In honor of Record Store Day, I got on the phone with Russ Solomon, who founded Tower Records in the early 1960s — the late-great chain was also the subject last fall of a terrific documentary by Colin Hanks called "All Things Must Pass." In speaking with Russ, and then my son Tom, age 25, about their recollections of Tower, it became clear that how one feels about the place, which meant a great deal to me, is purely generational. To that end, I interviewed both Tom and Russ, as well as Tower's former COO, Stan Goman.
From my story in Collectors Weekly:
Napster, as Hanks’ film makes clear, was not even the biggest factor [in Tower's demise]. Sure, it allowed people to get music for free, but it would not have been so attractive to consumers if the record companies, with the complicity of chains like Tower, had not insisted on keeping the prices of CDs high and discontinuing the practice of selling singles, which is what music consumers had been buying since Russ and Clayton Solomon sold their customers used 3-cent 78s for a dime.
“The 78,” Solomon says, “which morphed into the 45 in the 1950s, was really the lifeblood of the record business. It was all about singles. When the record companies decided not to make singles anymore, I think that was the beginning of the downfall of the industry. They were taking away what the kids really wanted by forcing them to buy an album. That was a big mistake.”
“To me,” says my son Tom, “one of the cooler parts of the documentary was seeing how the market changed. For a while, Tower sold singles and LPs, then singles on cassette, and then the record companies got greedy, didn’t sell many singles as CDs, and raised the price of CDs. So, when MP3s came along, you could suddenly get singles again. The greed of the record companies probably had the biggest impact on encouraging music piracy. You’ll notice that today the market is all about singles.” On this, Russ Solomon and no less an authority than former record producer David Geffen, who is also interviewed for Hanks’ film, wholeheartedly agree.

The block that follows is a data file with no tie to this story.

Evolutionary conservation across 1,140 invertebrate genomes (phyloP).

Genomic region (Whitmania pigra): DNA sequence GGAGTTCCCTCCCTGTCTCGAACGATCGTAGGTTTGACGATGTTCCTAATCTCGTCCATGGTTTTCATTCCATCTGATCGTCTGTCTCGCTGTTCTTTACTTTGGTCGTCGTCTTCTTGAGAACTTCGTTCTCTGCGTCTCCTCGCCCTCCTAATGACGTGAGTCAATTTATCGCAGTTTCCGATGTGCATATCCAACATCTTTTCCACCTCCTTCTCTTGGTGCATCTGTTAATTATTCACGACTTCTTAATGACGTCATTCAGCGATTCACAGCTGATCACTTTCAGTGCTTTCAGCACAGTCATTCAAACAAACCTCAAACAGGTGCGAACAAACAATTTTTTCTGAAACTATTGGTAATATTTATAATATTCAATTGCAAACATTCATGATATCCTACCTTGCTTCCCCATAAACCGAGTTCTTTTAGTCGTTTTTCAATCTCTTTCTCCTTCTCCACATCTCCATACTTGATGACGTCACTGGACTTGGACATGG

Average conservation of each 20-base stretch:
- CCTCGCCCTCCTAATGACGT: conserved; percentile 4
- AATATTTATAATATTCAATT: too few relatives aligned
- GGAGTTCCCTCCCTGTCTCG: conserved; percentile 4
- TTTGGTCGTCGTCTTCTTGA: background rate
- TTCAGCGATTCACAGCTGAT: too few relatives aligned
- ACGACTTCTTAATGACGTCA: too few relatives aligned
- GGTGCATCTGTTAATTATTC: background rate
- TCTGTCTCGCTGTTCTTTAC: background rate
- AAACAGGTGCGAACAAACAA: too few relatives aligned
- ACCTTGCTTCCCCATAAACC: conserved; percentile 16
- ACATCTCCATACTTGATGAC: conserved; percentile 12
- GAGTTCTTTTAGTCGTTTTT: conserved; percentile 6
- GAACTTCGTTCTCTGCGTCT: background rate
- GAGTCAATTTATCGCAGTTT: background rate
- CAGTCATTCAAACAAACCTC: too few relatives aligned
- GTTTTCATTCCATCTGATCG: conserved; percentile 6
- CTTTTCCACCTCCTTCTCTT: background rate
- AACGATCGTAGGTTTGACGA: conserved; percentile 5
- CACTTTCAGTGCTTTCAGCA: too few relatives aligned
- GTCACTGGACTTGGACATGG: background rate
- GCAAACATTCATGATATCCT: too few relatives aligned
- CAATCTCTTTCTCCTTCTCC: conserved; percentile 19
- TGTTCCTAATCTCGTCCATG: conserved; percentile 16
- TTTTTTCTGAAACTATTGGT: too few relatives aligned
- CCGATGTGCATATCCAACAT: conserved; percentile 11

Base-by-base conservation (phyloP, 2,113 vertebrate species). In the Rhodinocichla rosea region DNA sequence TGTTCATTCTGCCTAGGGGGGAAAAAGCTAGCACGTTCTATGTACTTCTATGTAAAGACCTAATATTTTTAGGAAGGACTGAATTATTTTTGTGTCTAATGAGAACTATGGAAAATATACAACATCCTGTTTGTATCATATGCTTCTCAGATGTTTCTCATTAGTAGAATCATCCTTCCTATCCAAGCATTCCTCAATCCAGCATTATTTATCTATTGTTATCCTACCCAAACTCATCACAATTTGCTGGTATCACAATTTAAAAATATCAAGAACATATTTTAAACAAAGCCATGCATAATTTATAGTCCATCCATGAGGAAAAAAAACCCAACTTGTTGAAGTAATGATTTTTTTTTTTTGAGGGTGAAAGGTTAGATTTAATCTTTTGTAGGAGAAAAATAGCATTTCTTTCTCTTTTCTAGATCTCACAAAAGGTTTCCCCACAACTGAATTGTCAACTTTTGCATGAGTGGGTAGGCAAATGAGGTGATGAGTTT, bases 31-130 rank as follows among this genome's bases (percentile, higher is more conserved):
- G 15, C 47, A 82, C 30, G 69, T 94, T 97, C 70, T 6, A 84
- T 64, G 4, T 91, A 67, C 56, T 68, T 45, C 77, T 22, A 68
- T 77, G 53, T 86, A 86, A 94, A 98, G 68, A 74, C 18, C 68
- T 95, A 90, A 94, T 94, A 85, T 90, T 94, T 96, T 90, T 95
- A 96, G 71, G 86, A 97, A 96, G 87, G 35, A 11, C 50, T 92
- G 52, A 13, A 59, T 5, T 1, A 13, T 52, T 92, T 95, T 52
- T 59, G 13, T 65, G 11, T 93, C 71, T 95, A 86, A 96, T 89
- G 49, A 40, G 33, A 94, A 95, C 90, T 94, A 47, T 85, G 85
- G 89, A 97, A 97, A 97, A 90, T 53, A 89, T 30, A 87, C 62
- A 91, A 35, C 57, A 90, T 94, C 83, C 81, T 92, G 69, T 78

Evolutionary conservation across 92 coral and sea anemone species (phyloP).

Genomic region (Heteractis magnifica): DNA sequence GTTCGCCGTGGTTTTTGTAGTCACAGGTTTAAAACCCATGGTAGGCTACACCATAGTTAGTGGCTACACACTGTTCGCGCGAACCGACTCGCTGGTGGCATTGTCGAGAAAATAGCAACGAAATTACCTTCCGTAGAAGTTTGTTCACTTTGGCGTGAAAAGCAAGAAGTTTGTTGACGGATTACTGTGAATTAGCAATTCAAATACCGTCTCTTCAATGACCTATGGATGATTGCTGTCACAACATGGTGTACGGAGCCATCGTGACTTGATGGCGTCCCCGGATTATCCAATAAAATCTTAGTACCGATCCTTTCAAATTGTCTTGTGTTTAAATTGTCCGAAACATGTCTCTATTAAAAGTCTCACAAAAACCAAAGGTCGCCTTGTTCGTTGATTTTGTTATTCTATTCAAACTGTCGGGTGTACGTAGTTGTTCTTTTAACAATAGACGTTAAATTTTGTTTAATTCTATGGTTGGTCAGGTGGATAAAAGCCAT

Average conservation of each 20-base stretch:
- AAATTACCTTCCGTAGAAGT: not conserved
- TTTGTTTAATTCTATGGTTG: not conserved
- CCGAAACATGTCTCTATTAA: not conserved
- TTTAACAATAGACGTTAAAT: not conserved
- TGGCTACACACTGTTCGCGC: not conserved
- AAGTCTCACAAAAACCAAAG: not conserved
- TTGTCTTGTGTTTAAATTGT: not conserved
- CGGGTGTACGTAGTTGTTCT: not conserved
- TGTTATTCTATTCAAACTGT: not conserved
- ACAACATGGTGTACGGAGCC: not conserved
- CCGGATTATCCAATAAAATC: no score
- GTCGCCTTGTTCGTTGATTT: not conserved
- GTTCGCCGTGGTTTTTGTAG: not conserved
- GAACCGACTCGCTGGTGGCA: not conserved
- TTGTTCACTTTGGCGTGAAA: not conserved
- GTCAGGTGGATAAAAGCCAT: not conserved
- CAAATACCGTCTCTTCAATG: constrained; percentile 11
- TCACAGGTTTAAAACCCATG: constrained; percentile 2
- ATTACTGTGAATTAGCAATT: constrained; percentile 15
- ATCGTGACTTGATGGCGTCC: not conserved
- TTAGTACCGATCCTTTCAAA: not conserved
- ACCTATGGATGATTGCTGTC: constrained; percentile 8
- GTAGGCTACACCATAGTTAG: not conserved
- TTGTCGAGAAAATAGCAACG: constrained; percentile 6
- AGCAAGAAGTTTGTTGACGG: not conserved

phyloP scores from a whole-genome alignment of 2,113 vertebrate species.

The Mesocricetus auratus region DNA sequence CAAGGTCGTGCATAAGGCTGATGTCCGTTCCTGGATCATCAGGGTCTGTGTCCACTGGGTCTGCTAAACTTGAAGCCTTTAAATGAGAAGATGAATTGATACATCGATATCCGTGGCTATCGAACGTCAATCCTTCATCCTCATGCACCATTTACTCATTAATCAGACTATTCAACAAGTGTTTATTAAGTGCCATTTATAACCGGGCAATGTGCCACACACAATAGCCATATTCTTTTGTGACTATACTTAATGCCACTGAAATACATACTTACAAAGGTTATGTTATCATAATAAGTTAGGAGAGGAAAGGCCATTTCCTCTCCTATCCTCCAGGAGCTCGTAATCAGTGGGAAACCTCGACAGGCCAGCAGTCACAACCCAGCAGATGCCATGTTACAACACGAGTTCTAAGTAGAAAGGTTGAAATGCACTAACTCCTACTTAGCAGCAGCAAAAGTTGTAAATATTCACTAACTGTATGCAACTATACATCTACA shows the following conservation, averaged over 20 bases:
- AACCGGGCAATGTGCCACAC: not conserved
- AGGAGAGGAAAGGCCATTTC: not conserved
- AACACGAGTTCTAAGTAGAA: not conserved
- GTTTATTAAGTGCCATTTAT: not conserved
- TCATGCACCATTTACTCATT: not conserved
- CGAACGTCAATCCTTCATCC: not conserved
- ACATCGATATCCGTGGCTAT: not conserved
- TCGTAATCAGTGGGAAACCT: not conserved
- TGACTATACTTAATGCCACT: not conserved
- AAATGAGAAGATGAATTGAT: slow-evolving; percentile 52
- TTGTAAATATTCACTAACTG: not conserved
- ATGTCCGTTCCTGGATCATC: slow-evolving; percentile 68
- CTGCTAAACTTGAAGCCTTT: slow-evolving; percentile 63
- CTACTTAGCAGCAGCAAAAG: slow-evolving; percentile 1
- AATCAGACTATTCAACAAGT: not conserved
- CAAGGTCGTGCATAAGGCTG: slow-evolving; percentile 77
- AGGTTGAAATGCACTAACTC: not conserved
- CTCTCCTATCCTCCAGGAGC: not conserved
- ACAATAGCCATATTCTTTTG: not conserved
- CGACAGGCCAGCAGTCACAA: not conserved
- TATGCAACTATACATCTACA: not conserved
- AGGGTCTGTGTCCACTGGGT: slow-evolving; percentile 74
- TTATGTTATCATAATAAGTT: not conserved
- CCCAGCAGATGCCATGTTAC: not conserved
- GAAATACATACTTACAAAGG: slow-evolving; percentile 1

Tower’s unchecked expansion and the record industry’s greed were self-inflicted wounds, but there was a third factor other than Napster that helps explain why Tower went broke—competition. One of the characteristics of CDs is that they are smaller than LPs, which means you can put more of them in the same amount of space in a store. And as “Thriller” had shown, hits lured people into stores. To put it simply, consumer-electronics retailers, and even big-box chains like Walmart and Target, decided they wanted a piece of this action.
“Walmart and Target didn’t sell enough to bother us,” Solomon corrects me. “But Best Buy did. They sold CDs, videos, and video games to draw people into their stores to look at their electronics and televisions.”
And they were selling those CDs dirt cheap. “We were paying, say, $10.40 for a CD,” Solomon continues. “Well, we could sell anything in the Top 40 list for $11.98 and not be hurt particularly because we sold a lot of them. But they were selling everything for $11.98. In contrast, we were up around $15, or something like that, for most of our stock. It was really hard to compete against that. We had a bigger selection, but they had enough, and that sucked away a lot of our business.”
Finally, then, there was Napster. “I think I first became aware of Napster when we had the store in Boston—a great store, I might add,” Solomon says. “It became a kind of a worry, but a worry you didn’t bother with. The record companies were more hysterical about it than we were, and they had good reason to be. The whole industry was in confusion when it started, but I don’t think we were really affected by it. We had so many other problems—overexpansion, what have you.”
Stan Goman takes the impact of Napster on Tower more personally than his former boss. “Napster? I didn’t get that. To me, it was just stealing. And that’s the reason there’s no real record business anymore, because you can’t compete against stolen items. I hope Mr. Napster, whoever that asshole is, is happy, because he put a lot of people out of work.”